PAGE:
A light drizzle fell in Norwalk when Sharen Gravelle arrived at the Huron County jail.
Climbing out of a white van at 8:07 a.m. Monday, the 60-year-old covered her head as she quickly walked to the facility’s entrance.
She wasn’t trying to keep from getting wet — she was trying to hide her face from the cameras belonging to the television news media.
Since they first were accused of criminally mistreating some of their 11 adopted children in 2005, Sharen and her estranged husband, Michael Gravelle, have had a strained relationship with the media.
Michael claims that once reports circulated that he and his wife made their special-needs children sleep in “cages,” any chance of the couple receiving a fair trial disintegrated.
The so-called cages were enclosures made of wood and chicken wire Michael said prevented the children from hurting themselves.
“Once the sheriff’s department put out the word ‘cages’ into the media consciousness, it stuck in a way that made it difficult for anyone to erase” from their minds, said Kenneth Myers, attorney for the Gravelles. “It conjures up images that are very negative and weren’t how things were.”
Even though they were convicted in 2006 of 11 charges of child abuse and child endangerment — and then sentenced to two years in prison — the Gravelles have not spent any time behind bars.
Trial court Judge Earl McGimpsey stayed the sentence while the couple appealed the case. McGimpsey noted he believed there were some plausible grounds for an appeal.
More than two years after it was filed, the appeal failed.
The Ohio Sixth District Court of Appeals in Toledo upheld the lower court’s conviction last week, rejecting the Gravelles’ claims of legal mishandling.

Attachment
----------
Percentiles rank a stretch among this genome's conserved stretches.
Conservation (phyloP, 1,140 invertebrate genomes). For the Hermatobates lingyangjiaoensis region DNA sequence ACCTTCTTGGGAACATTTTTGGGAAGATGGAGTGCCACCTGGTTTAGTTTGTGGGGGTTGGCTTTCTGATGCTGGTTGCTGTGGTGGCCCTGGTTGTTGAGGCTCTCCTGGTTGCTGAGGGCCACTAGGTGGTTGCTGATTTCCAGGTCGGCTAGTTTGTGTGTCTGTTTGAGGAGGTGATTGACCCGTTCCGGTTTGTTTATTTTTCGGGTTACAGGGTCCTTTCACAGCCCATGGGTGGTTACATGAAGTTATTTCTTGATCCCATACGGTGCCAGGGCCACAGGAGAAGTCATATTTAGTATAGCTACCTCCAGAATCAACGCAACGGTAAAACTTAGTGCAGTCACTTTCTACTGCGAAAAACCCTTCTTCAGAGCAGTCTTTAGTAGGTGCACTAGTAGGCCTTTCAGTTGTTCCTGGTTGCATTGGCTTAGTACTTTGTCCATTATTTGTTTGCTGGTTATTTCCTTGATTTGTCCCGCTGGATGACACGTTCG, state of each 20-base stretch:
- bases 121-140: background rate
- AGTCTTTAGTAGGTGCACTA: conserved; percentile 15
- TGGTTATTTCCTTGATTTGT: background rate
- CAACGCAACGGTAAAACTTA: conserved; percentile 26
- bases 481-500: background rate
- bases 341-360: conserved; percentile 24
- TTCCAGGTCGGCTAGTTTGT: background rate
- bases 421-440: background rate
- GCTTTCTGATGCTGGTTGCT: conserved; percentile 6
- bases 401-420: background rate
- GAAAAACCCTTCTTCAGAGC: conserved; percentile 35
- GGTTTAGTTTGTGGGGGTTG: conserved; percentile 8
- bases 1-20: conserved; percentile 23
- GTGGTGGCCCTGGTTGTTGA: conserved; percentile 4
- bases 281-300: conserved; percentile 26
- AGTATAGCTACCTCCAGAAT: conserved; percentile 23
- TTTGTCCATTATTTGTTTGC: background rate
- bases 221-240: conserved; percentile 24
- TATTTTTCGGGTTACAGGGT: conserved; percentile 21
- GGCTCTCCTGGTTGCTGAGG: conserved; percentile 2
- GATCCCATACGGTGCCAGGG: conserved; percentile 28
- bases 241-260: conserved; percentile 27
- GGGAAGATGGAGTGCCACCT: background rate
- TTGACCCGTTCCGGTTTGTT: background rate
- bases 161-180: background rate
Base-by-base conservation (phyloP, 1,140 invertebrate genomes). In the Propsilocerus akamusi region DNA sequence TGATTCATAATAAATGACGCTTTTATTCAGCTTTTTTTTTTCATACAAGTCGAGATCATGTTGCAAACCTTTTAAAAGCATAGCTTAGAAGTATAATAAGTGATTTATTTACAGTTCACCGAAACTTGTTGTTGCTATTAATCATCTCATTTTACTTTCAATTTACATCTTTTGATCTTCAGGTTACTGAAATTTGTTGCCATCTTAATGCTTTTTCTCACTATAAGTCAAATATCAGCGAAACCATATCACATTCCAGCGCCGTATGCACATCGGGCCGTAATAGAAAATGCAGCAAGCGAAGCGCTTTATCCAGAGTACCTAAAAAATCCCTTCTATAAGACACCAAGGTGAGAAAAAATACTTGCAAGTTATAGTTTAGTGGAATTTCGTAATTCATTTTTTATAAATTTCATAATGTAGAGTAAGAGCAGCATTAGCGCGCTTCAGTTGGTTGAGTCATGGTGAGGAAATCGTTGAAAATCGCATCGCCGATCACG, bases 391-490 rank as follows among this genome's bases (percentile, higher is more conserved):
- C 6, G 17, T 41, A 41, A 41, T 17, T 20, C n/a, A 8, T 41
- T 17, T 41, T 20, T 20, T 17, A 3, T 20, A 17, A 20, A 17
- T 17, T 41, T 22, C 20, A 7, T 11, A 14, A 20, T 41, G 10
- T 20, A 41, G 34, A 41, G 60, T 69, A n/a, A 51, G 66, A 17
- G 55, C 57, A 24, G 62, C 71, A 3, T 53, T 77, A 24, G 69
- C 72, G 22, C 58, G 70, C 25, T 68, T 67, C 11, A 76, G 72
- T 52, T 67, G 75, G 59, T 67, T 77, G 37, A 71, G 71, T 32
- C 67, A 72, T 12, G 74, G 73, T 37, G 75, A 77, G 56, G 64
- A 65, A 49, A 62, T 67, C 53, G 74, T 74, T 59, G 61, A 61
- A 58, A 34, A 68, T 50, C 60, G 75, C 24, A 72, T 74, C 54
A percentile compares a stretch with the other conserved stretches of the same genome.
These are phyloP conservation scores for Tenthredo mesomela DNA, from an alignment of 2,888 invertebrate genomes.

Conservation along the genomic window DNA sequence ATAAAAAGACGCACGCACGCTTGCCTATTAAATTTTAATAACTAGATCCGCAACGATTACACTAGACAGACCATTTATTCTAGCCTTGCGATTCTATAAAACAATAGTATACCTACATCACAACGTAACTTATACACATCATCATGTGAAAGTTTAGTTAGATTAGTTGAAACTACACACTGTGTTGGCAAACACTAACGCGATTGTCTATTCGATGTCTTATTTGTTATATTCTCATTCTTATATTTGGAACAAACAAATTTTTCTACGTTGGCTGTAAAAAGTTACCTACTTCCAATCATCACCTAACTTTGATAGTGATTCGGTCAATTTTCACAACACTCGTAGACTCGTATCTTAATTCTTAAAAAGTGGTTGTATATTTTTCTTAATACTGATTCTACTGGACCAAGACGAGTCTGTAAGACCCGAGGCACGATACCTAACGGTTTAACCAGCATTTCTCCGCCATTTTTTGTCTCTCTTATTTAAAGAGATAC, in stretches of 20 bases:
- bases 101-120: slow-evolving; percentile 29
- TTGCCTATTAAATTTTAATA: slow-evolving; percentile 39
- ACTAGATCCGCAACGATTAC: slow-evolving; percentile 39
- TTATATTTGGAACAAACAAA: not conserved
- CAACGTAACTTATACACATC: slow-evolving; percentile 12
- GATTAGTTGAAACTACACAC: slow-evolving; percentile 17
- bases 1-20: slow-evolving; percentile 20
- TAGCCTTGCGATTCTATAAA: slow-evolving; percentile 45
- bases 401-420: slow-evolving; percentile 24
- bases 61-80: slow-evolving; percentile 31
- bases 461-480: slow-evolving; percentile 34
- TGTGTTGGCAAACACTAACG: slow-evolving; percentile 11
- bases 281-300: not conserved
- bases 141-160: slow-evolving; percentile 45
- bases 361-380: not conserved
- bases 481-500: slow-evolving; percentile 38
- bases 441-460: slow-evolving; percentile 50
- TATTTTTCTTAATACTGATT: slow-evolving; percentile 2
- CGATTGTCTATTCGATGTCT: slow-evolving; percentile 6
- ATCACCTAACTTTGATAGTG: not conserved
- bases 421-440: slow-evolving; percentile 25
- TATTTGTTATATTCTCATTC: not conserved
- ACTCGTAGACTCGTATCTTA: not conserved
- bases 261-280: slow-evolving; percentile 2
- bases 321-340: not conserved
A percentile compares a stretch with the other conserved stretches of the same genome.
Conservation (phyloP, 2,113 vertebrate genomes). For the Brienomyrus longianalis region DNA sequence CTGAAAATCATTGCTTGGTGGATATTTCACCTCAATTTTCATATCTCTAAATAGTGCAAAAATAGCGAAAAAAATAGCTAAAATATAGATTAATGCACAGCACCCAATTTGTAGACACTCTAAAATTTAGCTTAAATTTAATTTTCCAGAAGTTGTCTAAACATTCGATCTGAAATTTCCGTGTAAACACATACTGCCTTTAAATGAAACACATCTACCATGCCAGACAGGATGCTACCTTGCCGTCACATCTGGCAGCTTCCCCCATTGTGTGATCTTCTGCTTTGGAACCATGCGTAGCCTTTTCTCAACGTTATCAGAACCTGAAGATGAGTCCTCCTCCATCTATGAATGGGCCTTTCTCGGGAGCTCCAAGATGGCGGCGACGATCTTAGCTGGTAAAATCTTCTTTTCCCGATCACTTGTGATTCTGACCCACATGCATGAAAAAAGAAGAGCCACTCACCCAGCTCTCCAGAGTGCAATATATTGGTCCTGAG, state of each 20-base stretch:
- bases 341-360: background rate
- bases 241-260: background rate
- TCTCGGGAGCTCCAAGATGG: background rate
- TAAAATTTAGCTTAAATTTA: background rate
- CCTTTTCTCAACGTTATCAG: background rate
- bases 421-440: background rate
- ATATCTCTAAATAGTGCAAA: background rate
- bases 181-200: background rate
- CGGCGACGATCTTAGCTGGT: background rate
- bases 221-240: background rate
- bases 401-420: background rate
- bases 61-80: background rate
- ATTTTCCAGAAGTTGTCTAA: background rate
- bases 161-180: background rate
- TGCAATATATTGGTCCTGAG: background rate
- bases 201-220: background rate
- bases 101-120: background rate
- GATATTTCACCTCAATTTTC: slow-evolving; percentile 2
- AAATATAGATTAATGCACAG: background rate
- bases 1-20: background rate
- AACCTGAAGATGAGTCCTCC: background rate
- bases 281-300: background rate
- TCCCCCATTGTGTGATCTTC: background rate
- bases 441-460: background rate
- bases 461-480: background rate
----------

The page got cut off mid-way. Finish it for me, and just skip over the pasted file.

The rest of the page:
The defeat was dispiriting to the Gravelles.
“They are just disappointed,” Myers said. “They still don’t feel they violated any laws, so it’s disappointing to be stripped of their freedom.”
Following the appeal’s failure, Judge James Conway ordered the pair to report to jail by 9 a.m. Monday.
But the couple isn’t done fighting quite yet.
A last-minute request on Monday morning for another stay pending an appeal to the Ohio Supreme Court failed. Even so, the Gravelles are trying to get their conviction reversed by the supreme court: Myers said he will file the legal documents with the court within the next 40 days.
There is no guarantee the Supreme Court will hear their case. Only a fraction of the cases filed with the court go before the judges.
But Myers said this is his clients’ last hope.
For now, the Gravelles are facing their past from the comfort of jail cells.
On Monday, about 10 minutes after Sharen turned herself over to jail authorities, Michael did the same.
Like his estranged wife, Michael said nothing to reporters as he walked into the Huron County jail.
He removed his leather jacket, wallet and keys, handing them over to jail staff. His personal possessions were placed in a plastic bag.
Unless the Supreme Court rules in his favor, Michael will not reclaim his things for two years.